Short Sunderland Mk III, RAF s/n DD859, aircraft “3-G” of No. 423 (General Reconnaissance) Squadron based at Castle Archdale, County Fermanagh, Ireland with Flying Officer A.A. Bishop and crew sank U-489 at 61-11N 14-38W. AA fire from the U-boat shot the aircraft down and five of the 11-man crew were lost; the other six, all wounded, were rescued by a destroyer along with 23 survivors of the U-boat.


Bishop’s crew.

Front – Val Richard; Art Mountford 
Second row – S. Gossop (KIA); Harry Parliament (KIA);  Wetlaufer;
Third row – Horsborough;  Kelly (KIA);  Bishop; 
Standing front – “Huck” Finn; 
Extreme rear - “Ginger” Harcroft (KIA) - (Killed in Action)
At the time of the attack a meal was being prepared in the galley - Art Mountford was to be doing the cooking but instead of steak they had been issued with kippers - he had no idea how to cook them so "Ginger Horsborough" went to the galley and Art stayed "on the set" ( Wireless Op.), as Art Mountford told me "no one came out of the body of the aircraft alive and to this day I can't stand the smell of kippers" , a simple thing like kippers decided the fate of who would live and who would die.

The crew that attacked U-489
There is a mountain located in British Columbia, Canada that has been named for  Warrent Officer 1st Class John Stanley Kelly in his memory:
Kelly Peak Official Name
Feature Type: Peak (2)
Latitude: 50°35'16" Position at: CENTRE
Longitude: 118°09'29"
Gazetteer Map: 82L/9
Relative Location: NW. of Mount Odin, Kamloops Division Yale Land District

Origin Notes and History

Adopted 29 April 1965 on 82L/NE.
Source: BC place name cards, or correspondence to/from BC's Chief Geographer or BC Geographical Names Office

Named to remember RCAF Warrent Officer 1st Class John Stanley Kelly, R87870, from Revelstoke; serving with 423 Squadron when he was killed in action 4 August 1943, age 27. With no known grave, his name is inscribed on the Runnymede Memorial, Surrey, UK, panel 179.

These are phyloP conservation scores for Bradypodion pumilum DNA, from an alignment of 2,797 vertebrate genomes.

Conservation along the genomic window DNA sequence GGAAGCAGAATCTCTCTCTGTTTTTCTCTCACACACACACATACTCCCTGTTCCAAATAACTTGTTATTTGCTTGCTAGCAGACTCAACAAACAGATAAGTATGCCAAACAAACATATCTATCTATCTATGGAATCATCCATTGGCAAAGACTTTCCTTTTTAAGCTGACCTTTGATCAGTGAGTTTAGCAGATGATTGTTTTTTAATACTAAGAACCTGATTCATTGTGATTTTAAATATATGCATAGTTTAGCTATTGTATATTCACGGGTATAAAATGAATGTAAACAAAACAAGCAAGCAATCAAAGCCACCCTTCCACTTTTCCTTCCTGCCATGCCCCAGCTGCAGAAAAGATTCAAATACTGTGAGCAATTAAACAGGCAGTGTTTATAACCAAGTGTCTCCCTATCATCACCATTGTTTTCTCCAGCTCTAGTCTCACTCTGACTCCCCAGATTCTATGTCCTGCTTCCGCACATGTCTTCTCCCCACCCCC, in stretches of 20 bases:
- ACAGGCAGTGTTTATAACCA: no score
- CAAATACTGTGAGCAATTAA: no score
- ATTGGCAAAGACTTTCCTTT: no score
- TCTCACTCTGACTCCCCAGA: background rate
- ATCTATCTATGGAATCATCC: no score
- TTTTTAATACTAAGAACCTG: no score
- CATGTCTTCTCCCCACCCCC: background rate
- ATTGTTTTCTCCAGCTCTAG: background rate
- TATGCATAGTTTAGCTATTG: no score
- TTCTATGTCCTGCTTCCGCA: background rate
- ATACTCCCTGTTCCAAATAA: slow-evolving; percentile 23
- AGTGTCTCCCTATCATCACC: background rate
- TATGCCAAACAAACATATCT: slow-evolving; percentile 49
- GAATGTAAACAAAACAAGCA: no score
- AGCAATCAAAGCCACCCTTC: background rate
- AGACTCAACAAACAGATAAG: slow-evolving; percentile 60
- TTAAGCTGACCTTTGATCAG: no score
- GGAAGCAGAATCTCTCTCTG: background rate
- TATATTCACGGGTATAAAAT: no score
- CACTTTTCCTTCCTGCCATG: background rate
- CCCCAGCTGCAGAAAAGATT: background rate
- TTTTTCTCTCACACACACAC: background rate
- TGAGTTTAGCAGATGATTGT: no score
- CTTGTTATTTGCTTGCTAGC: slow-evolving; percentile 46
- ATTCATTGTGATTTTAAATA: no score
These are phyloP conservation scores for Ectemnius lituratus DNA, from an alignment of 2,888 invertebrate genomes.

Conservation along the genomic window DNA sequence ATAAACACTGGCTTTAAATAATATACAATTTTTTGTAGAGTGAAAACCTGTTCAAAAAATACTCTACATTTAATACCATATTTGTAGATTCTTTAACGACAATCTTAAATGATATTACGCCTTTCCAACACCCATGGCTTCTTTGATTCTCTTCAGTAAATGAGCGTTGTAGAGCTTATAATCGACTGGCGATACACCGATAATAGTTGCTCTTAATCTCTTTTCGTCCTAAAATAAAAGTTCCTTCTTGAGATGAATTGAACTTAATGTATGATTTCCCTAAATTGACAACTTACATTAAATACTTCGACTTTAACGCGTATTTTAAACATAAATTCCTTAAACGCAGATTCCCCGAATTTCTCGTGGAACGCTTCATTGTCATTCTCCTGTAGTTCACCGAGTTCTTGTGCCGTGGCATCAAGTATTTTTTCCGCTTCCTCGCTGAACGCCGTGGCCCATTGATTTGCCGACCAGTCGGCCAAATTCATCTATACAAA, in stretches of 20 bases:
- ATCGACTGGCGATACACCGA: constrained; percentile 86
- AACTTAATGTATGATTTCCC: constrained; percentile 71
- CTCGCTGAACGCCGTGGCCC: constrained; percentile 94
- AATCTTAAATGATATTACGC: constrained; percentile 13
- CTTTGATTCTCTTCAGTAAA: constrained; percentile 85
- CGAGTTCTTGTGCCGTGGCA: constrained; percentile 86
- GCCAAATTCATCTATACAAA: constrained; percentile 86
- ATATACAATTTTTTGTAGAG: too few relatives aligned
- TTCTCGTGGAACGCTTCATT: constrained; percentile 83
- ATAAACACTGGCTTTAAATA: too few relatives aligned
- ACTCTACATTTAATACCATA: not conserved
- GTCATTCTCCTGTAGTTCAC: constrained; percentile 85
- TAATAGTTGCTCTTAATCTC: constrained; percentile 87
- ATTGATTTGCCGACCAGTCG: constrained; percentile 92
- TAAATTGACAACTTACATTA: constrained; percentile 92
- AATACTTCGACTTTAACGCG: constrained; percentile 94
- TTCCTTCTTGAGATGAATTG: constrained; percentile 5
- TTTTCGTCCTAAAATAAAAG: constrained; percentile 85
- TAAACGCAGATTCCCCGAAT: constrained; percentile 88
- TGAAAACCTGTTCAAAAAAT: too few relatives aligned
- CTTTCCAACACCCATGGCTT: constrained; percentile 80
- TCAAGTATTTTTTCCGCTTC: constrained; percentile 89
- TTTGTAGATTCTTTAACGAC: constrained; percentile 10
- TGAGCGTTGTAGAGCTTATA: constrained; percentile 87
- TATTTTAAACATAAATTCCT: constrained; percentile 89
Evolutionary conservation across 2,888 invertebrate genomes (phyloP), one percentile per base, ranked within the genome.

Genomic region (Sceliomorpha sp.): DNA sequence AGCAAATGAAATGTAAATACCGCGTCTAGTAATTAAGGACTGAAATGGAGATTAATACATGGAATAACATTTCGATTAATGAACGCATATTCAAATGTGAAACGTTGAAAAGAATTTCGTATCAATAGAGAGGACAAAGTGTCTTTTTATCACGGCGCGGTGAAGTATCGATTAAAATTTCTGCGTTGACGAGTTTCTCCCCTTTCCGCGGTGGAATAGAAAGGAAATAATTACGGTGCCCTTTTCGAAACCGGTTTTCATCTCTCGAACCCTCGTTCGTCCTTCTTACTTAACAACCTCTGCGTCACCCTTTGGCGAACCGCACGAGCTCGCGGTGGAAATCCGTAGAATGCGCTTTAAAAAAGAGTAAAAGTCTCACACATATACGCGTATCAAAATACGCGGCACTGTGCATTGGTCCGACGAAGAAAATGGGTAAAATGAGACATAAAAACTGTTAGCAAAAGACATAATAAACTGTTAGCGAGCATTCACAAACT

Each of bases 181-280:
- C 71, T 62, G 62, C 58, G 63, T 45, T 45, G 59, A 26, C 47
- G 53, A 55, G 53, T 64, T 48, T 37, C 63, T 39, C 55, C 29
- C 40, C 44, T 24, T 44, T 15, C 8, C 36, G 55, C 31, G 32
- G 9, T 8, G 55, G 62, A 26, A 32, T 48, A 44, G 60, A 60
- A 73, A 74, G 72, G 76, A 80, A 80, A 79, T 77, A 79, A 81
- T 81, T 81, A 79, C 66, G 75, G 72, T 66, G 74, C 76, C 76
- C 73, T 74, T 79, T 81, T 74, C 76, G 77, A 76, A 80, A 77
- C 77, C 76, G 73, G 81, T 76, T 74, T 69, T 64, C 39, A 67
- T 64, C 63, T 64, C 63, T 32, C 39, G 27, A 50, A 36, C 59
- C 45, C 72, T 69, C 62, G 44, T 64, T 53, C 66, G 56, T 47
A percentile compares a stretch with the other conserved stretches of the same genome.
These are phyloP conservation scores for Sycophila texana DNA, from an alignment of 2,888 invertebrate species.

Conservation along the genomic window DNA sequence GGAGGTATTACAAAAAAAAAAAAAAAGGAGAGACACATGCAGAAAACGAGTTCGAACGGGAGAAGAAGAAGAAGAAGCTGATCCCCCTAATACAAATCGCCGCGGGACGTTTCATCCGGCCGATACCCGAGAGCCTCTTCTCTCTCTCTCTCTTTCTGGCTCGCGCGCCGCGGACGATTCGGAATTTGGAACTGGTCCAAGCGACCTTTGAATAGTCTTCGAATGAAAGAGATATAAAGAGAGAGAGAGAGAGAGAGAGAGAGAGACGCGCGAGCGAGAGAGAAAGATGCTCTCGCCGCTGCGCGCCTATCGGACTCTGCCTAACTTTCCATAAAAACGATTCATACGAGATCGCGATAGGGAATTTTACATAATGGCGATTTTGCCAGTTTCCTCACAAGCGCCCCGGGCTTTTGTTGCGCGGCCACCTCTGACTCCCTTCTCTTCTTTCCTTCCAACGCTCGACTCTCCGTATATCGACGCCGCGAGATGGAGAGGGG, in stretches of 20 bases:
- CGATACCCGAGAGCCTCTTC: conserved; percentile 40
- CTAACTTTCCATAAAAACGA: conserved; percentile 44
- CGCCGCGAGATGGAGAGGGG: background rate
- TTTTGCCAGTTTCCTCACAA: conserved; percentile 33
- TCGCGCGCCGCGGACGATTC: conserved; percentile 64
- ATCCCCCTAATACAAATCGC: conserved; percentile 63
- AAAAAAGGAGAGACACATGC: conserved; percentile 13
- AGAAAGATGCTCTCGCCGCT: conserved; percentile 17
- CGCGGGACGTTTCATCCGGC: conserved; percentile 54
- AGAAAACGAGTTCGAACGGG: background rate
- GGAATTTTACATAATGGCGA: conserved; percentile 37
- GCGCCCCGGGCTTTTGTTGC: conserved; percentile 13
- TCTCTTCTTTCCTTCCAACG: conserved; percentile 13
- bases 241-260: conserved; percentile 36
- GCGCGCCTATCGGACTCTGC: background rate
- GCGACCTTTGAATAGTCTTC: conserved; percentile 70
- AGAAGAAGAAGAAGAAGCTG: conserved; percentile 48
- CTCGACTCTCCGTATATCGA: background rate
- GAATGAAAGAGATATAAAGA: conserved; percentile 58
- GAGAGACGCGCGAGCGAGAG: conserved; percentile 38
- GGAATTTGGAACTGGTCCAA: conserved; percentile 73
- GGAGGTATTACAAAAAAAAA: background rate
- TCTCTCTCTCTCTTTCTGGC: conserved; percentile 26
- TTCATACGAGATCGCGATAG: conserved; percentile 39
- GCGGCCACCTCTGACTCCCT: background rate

Source: BC place name cards, or correspondence to/from BC's Chief Geographer or BC Geographical Names Office

"John Kelly was born and raised at Revelstoke; parents Allan V. and Marjorie E. Kelly. Warrant Officer Kelly was with the Sunderland Crew escorting a convey in the North Atlantic when a German U Boat was sighted. The sub was sunk but their aircraft was brought down; only 6 of the 11 crewmen survived." (September 1992 advice from siblings Joan Cook and Douglas Kelly)
Source: BC place name cards, or correspondence to/from BC's Chief Geographer or BC Geographical Names Office



A gorgeous cloudless day looking towards Kelly Peak in British Columbia's Coquihalla range.



4 Aug, 1943
The sinking of U-489 Aircraft attack, aircraft shot down:Canadian Sunderland DD859 (423 Sqdn RCAF/G, pilot F/O A.A. Bishop, RCAF)

The boat had been damaged the day before and was attacked by the Sunderland soon after 09.00 hours. The aircraft was hit by AA fire during the attack run, dropped its depth charges and crashed into the sea, killing 5 of the 11 crewmen. But also U-489 had been hit mortally and sank slowly shortly thereafter. HMS Castleton and HMS Orwell had observed the attack and picked up the survivors from the aircraft and the U-boat.


Type - XIV

Ordered: 17 Jul, 1941

Laid down: 28 Jan, 1942  F. Krupp Germaniawerft AG, Kiel (werk 558)

Launched:  24 Dec, 1942

Commissioned: 8 Mar, 1943 Ltnt. Adalbert Schmandt

Commanders: 8 Mar, 1943- 4 Aug 1943  Oblt. Adalbert Schmandt

Career: 1 patrol 8 Mar, 1943 - 31 Jul, 1943  4. Flottille (training) 1 Aug, 1943 - 4 Aug, 1943  12. Flottille (front boat)

Successes: No ships sunk or damaged

Fate: Sunk on August 4, 1943 by a Canadian Sunderland aircraft (RCAF Sqdn. 423) south-east of Iceland at 61.11N, 14.38W. 1 dead and 53 survivors.

Click here for a copy of U-489 Interrogation Report




Ordered 17 Jul, 1941
Laid down 28 Jan, 1942 F. Krupp Germaniawerft AG, Kiel (werk 558)
Launched 24 Dec, 1942
Commissioned 8 Mar, 1943 Ltnt. Adalbert Schmandt
8 Mar, 1943 - 4 Aug, 1943   Oblt. Adalbert Schmandt
Career 1 patrol 8 Mar, 1943 - 31 Jul, 1943  4. Flottille (training)
1 Aug, 1943 - 4 Aug, 1943  
12. Flottille (front boat)
Successes No ships sunk or damaged

Sunk on August 4, 1943 by a Canadian Sunderland aircraft (RCAF Sqdn. 423) south-east of Iceland at 61.11N, 14.38W. 1 dead and 53 survivors.